The Pulse of Freedom: American Liberties: 1920-1970s

The Pulse of Freedom: American Liberties: 1920-1970s

The Pulse of Freedom: American Liberties: 1920-1970s

The Pulse of Freedom: American Liberties: 1920-1970s

Excerpt

We are living through a period when respect for accumulated knowledge does not occupy the high station it once did. The existentialist emphasis on the current "happening," in the lives of people and of nations, all too frequently downgrades the importance of history, and elevates today's events to the pinnacle of the "real truth." Yet, as knowledge and information are prime requisites in the struggle to achieve and exercise freedom, the past record of personal experience and historical incident is essential. Only if we know the ingredients of the struggle, its depth and breadth, its glories and failures, its human and inhuman elements, can we understand the full meaning of freedom, how it can be won, preserved, and extended.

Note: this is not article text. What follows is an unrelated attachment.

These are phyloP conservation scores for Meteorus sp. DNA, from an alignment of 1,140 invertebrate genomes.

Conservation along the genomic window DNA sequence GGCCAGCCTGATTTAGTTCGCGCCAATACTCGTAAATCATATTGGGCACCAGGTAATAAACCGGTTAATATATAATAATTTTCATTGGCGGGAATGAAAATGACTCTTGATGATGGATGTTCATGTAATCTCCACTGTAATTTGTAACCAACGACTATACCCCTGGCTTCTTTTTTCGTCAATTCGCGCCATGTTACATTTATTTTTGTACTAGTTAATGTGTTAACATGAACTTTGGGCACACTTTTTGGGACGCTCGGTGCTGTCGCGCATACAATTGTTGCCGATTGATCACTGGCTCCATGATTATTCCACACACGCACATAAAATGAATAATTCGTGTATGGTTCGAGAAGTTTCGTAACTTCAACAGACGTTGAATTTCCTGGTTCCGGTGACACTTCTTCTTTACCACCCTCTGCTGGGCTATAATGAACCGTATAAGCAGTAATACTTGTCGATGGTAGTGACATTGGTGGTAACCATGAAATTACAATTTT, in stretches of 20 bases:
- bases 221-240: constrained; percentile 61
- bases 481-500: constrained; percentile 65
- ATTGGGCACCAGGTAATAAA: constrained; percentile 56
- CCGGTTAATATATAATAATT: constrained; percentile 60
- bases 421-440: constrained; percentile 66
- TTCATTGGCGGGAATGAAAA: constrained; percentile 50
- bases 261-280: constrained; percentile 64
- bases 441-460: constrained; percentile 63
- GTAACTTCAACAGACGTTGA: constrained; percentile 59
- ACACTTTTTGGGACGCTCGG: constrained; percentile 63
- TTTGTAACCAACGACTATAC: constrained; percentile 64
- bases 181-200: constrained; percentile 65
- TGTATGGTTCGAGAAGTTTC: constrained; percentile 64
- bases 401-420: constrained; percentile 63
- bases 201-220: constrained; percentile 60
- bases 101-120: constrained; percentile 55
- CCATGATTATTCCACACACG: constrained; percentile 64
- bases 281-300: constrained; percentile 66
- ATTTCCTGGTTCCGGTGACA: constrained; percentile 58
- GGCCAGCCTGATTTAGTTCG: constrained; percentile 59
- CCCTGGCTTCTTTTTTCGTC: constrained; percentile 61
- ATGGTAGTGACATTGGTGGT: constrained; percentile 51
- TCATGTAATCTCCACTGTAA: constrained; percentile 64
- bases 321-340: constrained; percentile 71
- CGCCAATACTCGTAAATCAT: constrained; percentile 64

This maxim applies particularly to the story of civil liberties, a continuing saga throughout history of the individual's neverceasing effort to attain those "natural rights" which inhere to man despite centuries of subjection to tyrannical rule and oppression. Though it seems, in the torrid pace and proliferating pressures of modern life, a mere wisp in history's memory, the rudiments of due process wrested from King John by England's barons in Magna Carta, or the publishing freedom secured by the end of royal licensing of books, are not too far distant from the here-and-now battles to widen the bounds of fair trial and preserve freedom of the press. Similarly, in our own country, Jefferson's rejection of the Alien and Sedition Acts as violations of free speech and association, and John Brown and the abolitionists' fiery abhorrence of slavery, were . . .

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